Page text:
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Chomp

100+
P: 173
Hi,

Probably a very simple question for the experienced Perl programmers....

Im new to the language of Perl and at the moment im studying the function Chomp!

for some strange reason i cant figure this out? Chomp deletes \n off a string but i dont get it!

Can someone please show me a simple example and an outcome? and explain to me the purpose of this and why it's used?

many thanks
Mar 10 '08 #1
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5 Replies


nithinpes
Expert 100+
P: 410
As a simple example to bring out functionality of chomp, consider the script below:
Expand|Select|Wrap|Line Numbers
  1. $str1= "I like Perl.\n";
  2. $str2 = "I enjoy scripting in Perl\n";
  3. print "Without chomp: ".$str1.$str2;
  4. chomp $str1;
  5. print "After chomp: ".$str1.$str2;
  6.  
chomp() is used to remove the trailing newline character. A similar function chop() is different in that it will remove any trailing character, be it any escape sequence(\n,\s,\t,\r) or any actual character.

Removing the newline character would be helpful in cases where you want to process a string, for string comparison or for getting formatted output. For example,
Expand|Select|Wrap|Line Numbers
  1. $str="data";
  2. print "Enter the string(data):";
  3. $a=<STDIN>;
  4. if($a eq $str)
  5. { print "both strings are same";}
  6. else
  7. { print "both strings are different";}
  8.  
would print "both strings are different" even if you enter 'data' in your command-line. Hence, it is always advised to chomp while taking user input.
Expand|Select|Wrap|Line Numbers
  1. chomp($a=<STDIN>);
  2.  
Mar 10 '08 #2

100+
P: 173

Removing the newline character would be helpful in cases where you want to process a string, for string comparison or for getting formatted output. For example,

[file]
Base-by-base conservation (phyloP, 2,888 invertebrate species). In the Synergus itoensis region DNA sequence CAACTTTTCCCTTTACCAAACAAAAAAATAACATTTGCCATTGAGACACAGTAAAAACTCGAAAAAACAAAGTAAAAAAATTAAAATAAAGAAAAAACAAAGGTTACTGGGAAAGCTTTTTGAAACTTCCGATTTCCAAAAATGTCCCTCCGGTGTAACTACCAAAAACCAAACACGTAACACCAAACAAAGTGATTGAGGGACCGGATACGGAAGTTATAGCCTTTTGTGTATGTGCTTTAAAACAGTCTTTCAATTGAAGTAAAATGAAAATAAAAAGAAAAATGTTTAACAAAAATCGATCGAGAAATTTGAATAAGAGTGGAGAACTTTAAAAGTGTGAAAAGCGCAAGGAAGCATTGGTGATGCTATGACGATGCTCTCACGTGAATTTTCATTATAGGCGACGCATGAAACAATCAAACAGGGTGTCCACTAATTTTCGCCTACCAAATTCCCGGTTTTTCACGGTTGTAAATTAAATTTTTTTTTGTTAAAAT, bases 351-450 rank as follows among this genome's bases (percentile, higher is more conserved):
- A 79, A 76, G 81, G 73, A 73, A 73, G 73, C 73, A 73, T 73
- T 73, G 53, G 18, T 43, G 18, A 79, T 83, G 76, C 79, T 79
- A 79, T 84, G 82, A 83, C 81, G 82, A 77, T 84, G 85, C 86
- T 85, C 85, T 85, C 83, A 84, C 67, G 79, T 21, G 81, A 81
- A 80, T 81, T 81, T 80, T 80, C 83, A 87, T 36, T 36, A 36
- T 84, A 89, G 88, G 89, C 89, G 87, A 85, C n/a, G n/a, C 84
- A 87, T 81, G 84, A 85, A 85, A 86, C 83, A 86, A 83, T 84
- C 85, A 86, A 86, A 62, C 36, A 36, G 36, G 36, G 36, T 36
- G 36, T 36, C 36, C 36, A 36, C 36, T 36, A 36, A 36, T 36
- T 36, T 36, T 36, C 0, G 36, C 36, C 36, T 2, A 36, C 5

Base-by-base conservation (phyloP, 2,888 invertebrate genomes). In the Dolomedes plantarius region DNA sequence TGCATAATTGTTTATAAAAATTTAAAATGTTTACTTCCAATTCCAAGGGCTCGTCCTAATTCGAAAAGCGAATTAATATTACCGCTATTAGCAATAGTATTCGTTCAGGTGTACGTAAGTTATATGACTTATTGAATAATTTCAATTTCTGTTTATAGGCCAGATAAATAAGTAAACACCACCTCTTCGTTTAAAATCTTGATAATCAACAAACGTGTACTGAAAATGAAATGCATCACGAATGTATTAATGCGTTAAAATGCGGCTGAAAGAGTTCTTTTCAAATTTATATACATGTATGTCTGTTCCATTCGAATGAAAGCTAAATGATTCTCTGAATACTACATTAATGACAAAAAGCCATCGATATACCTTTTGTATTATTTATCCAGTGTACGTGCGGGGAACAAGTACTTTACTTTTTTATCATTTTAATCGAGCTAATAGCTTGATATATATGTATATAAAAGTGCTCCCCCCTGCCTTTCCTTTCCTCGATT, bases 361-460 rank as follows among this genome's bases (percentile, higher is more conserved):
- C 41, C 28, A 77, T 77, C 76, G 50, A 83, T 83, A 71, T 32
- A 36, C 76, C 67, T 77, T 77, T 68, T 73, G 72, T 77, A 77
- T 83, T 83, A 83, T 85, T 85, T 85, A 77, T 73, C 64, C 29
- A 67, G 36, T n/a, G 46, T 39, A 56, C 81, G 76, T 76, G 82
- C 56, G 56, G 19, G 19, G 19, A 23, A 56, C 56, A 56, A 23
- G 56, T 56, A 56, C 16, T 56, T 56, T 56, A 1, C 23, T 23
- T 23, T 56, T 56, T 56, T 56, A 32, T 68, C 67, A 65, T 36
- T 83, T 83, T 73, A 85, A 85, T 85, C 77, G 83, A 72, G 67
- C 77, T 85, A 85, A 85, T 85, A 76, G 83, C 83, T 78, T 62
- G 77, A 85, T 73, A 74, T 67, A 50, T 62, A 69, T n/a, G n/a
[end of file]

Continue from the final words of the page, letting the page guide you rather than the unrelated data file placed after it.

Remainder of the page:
Expand|Select|Wrap|Line Numbers
  1. $str="data";
  2. print "Enter the string(data):";
  3. $a=<STDIN>;
  4. if($a eq $str)
  5. { print "both strings are same";}
  6. else
  7. { print "both strings are different";}
  8.  
would print "both strings are different" even if you enter 'data' in your command-line. Hence, it is always advised to chomp while taking user input.
Expand|Select|Wrap|Line Numbers
  1. chomp($a=<STDIN>);
  2.  
First example was brill, made sense of the Chomp function. i'm not too sure about the second example? what change can i make to this code for it to show "both strings are the same"?

or is just the case of inserting chomp($a=<STDIN>);?
thanks for your help and patience
Mar 10 '08 #3

numberwhun
Expert Mod 2.5K+
P: 3,503
First example was brill, made sense of the Chomp function. i'm not too sure about the second example? what change can i make to this code for it to show "both strings are the same"?

or is just the case of inserting chomp($a=<STDIN>);?
thanks for your help and patience
Since you still seem confused by the chomp() function and its purpose, I think that you should read this page as it provides a full explanation with examples that may help you get through this.

Regards,

Jeff
Mar 10 '08 #4

100+
P: 173
Since you still seem confused by the chomp() function and its purpose, I think that you should read this page as it provides a full explanation with examples that may help you get through this.

Regards,

Jeff

i get it now lads.

thanks for your help
Mar 10 '08 #5

KevinADC
Expert 2.5K+
P: 4,059
i get it now lads.

thanks for your help
chomp removes the input record seperator, which is a newline on many systems but not all. This becomes important to know when you use chomp on input records (a file for example) created on one operating system but being processed on another.
Mar 10 '08 #6

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